NHe was walking away from it all. Walking away from the world that no longer even pretended to understand him.
He didn’t need them to agree. He wasn’t that vain. But he did need, (we all need), to be around people who at least understood what he said. For years they acted like they did, and it was enough. Years of acting added up, until he realized they were just faking it, just humoring him. Maybe they thought he was a genius and they didn’t want to let on how far behind they were. Maybe they didn’t care at all and were simply rude to everyone.
He didn’t know, or care, anymore. Wolfgang had been told he was special for years by his mother, but what did she know? She was his mother, so she was hardly objective. He was to fulfill all of her waylaid of plans, be all of who she was supposed to be but didn’t, or couldn’t, because of a myriad of reasons, some of which were probably valid.
Some probably weren’t, though. Some were very likely excuses fabricated to cover her own feelings, to blame others for things she chose not to admit were her own responsibility. She taught him well, but in reverse. He learned all of his skills by doing the opposite of her, since it hadn’t worked out for her. She was his negative role model.
His mother wasn’t bad, she just wasn’t great. She was a perfect example of what she was taught to be, overtly and covertly. She was submissive and passive. She bit her tongue. She never spoke up. She grinned and bared it until it ate her up from the inside, the slow ramshackle illness that manifested as high blood pressure and fibromyalgia for years. She rode that pity train for as long as she could, as far as it could go. Until one day she decided it wasn’t enough so she woke up with cancer. You always get what you want, especially if it is bad.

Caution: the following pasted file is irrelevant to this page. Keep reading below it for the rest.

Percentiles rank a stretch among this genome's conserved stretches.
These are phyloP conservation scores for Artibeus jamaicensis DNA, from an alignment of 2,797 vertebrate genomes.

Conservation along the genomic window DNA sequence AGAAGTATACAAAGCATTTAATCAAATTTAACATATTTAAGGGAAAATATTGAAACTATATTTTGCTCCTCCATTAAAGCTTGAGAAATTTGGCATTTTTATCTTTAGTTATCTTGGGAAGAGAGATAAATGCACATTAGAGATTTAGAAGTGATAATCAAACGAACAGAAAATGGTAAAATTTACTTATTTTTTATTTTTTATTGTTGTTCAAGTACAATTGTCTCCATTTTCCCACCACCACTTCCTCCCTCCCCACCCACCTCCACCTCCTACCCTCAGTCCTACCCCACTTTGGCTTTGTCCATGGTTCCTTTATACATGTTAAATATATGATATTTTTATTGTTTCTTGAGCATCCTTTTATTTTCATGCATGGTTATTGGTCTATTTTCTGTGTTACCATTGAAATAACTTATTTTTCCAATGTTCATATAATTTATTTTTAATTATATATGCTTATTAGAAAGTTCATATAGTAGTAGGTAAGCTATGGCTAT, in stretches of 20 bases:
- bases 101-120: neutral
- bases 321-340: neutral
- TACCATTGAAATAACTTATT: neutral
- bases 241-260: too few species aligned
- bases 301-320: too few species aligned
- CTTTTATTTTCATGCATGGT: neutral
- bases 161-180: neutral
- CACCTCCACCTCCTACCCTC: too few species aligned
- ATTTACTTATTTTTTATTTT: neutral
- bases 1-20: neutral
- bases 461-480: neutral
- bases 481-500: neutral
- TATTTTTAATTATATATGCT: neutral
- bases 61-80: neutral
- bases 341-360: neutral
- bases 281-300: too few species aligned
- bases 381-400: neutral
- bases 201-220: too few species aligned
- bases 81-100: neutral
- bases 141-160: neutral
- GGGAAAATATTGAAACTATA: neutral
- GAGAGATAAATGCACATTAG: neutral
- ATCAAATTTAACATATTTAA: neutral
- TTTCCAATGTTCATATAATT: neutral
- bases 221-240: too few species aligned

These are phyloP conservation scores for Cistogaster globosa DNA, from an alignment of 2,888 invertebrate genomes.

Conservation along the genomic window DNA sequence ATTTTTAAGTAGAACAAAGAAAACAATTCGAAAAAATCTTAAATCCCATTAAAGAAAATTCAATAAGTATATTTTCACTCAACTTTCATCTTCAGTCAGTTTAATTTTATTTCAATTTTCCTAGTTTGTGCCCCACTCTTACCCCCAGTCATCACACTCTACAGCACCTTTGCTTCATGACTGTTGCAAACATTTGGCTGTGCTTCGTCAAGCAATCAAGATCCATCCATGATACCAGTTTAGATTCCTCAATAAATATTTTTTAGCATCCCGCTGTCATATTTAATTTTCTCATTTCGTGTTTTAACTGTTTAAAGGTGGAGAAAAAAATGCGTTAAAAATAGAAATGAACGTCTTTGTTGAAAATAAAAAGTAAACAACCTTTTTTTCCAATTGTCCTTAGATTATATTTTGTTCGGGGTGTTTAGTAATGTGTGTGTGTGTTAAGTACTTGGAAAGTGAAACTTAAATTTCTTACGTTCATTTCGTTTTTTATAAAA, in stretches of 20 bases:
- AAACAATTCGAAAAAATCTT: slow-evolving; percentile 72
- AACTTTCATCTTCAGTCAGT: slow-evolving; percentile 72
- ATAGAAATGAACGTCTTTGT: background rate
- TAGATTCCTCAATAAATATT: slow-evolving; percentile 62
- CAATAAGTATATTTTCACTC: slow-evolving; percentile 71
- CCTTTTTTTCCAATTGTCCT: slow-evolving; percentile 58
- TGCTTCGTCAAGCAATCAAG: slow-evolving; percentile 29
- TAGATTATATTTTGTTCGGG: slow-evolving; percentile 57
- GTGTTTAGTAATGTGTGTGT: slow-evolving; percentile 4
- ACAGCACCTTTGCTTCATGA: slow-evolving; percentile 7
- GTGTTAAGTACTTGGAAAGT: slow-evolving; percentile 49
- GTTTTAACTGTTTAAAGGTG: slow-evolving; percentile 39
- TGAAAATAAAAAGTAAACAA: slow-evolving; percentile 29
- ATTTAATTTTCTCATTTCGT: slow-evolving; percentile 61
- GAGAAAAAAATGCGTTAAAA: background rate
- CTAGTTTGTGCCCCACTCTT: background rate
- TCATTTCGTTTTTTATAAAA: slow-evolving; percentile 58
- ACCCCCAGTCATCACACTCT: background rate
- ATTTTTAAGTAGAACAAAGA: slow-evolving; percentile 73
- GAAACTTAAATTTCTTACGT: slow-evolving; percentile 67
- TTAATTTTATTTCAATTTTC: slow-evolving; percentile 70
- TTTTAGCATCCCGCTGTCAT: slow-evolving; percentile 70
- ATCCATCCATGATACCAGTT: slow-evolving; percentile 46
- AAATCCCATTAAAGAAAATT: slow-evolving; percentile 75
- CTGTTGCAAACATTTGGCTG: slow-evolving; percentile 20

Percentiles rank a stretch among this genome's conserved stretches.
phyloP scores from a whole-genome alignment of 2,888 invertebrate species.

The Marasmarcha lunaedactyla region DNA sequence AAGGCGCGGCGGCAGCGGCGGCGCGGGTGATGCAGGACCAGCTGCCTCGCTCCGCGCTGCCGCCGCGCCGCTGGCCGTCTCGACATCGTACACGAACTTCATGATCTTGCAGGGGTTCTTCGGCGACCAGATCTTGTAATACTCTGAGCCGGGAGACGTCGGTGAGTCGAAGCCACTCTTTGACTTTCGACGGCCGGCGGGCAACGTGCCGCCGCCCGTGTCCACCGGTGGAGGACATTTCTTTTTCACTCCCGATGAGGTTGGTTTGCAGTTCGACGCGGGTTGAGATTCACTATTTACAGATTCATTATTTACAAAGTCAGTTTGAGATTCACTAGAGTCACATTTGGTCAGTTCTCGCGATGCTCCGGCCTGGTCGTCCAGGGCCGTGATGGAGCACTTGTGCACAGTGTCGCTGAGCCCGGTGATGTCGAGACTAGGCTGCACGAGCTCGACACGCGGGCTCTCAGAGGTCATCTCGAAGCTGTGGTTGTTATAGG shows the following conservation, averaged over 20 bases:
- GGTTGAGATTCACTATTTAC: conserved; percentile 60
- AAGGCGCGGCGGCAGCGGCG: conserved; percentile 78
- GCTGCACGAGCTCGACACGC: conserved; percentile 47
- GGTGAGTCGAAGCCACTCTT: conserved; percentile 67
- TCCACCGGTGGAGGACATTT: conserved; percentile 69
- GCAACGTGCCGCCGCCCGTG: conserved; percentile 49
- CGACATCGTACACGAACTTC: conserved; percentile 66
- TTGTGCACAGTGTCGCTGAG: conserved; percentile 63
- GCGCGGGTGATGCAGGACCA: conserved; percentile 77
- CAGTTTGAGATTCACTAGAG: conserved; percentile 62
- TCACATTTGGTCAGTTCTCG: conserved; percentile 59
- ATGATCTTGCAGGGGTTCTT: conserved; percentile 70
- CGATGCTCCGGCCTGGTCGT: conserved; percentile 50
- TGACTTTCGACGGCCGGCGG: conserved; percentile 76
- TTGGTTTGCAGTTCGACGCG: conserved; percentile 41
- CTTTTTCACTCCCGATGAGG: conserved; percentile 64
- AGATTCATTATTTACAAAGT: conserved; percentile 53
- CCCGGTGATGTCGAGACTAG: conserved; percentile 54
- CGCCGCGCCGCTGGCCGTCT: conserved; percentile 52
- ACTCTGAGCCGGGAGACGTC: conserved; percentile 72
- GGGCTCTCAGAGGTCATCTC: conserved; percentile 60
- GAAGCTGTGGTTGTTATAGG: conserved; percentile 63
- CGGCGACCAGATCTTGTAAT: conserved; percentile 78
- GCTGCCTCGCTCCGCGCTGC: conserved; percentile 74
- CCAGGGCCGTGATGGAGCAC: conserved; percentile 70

He was walking away from her madness, the madness of the culture he found himself in. It was time to retreat to the mountains, to the tower he’d read about in his studies. It was far enough away that he knew he wouldn’t be bothered unless he wanted to,. There were no roads, so all approach had to be by foot. There was a gate, but it was unguarded by anything he could see. This did not mean it was undefended, or vulnerable to entry from just anyone. A strong psi-wave push emanated from the moss green stones as he approached the gate. A lesser person would have turned aside, deeming the approach unworthy of attention.
The ramshackle tumble-down stones and the rusty dark gate spoke of inattention and lack of care. No treasures could be within. Yet he knew he was to push onward. This unassuming gate was a façade. It was real, of course, not an illusion. But he knew that it shielded what would lie beyond.
(Written mid June 2018)